The brooding Bosnian, perennially in the shadows of his Manchester City strike partner, carried his side to the title last season – and now he can carry them into the last 16
By Ewan Roberts
Manchester City’s mission impossible became significantly more difficult after Sergio Aguero limped out of the victory over Everton with a knee ligament injury – though, in truth, progression to the Champions League knockout stages would have been out of reach long before Wednesday’s trip to Rome were it not for his emphatic hat-trick against Bayern Munich.
When asked where City would be without the electric Argentine afterwards, skipper Vincent Kompany answered: “I don’t know… he’s our special player.” Now they are about to find out just how special he really is.
Aguero has scored or assisted a massive 59 per cent of City’s Premier League and Champions League goals this season, an astonishing reliance on one player given the millions it cost to assemble the squad. Domestically, only West Brom and QPR can claim to be more reliant on a single individual’s strikes. In fact, due to injuries and suspensions, the only player Manuel Pellegrini can call upon against Roma who has even scored in Europe this season is James Milner.
Without their talisman, City’s chances of qualification look bleak, even accounting for the Giallorossi’s recent blip against Sassuolo which ended a run of seven straight home wins in Serie A. Their captain is a doubt, their imposing midfield enforcer is suspended and the striker who has kept their slim hopes of progressing to the next round alive is sidelined. But City have been here before.
Last season, Aguero, then second top scorer behind only Luis Suarez, picked up a calf injury in the 6-3 humbling of Arsenal – the first of a series of injuries that hampered his campaign and led into an indifferent World Cup. Stevan Jovetic was, similarly, blighted by niggles in his first year in England while Alvaro Negredo, a fearsome wrecking ball when alongside a fully fit Aguero, saw his strike rate and form wither without his partner in crime – now on loan at Valencia, he scored his first goal since January against Granada on Sunday.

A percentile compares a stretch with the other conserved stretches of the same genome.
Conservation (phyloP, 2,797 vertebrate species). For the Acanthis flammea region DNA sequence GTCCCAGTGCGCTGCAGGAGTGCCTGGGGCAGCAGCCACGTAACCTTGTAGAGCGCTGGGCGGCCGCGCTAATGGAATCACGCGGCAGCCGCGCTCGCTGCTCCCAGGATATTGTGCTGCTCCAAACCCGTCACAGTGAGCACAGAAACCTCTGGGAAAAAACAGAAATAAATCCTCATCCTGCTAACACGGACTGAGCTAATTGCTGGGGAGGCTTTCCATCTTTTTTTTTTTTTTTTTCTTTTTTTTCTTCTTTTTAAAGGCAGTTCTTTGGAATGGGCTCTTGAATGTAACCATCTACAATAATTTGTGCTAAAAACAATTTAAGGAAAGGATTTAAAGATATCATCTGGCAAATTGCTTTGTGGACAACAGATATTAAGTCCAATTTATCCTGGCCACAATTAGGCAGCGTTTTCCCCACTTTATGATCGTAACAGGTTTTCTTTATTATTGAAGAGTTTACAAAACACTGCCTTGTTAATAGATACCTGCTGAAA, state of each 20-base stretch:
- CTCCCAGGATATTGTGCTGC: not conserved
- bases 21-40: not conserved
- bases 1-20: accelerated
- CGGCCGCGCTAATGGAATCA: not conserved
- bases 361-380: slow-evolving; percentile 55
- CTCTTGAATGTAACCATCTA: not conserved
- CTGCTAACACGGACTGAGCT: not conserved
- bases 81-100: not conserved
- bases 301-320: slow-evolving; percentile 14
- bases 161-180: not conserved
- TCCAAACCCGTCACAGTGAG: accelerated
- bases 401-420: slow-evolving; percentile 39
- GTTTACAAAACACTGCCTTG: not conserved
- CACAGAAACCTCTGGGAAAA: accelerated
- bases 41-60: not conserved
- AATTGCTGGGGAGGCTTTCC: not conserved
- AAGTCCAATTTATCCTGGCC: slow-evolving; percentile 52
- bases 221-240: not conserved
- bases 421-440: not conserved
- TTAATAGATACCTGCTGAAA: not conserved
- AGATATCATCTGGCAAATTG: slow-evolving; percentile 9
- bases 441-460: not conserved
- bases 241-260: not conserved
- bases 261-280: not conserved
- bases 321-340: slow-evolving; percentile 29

TOPSCORERS | Only Toure and Aguero outscored Dzeko for Manchester City last season, though the majority of his goals came in the second half of the season
With City’s new-look strikeforce out of action or misfiring, it was the oh-so-often-maligned Edin Dzeko who was asked to take on the club’s goalscoring burden and reignite their title charge. The Bosnia-Herzegovina international was thought to be on his way out of Manchester during the summer of 2013, with a remodelling of the forward line Pellegrini’s first priority, and, seemingly ostracised, he completed 90 minutes just twice before Aguero’s first injury blow.
Dzeko has been hampered by criticism of him as an awkward leading man – less explosive and dynamic than his peers – as well as being worryingly accustomed to long barren spells, culpable of missing the clear-cut chances Aguero would usually devour and often appearing detached and devoid of confidence. At times he has a visible fragility, to his psyche more than anything else, which is a world apart from the unrelenting ferocity of his Argentine team-mate.
But when City needed him, he stepped up. Beginning with the only goal in a 1-0 victory over Crystal Palace at the end of December, he went on to score 13 times in the final 17 matches of the season. His haul in the second half of the campaign was unsurpassed by any player over the same period, while only Aguero and Wilfried Bony can claim to have scored more Premier League goals in 2014 – though Dzeko has racked up half as many minutes as the pair this term, once again relegated to understudy.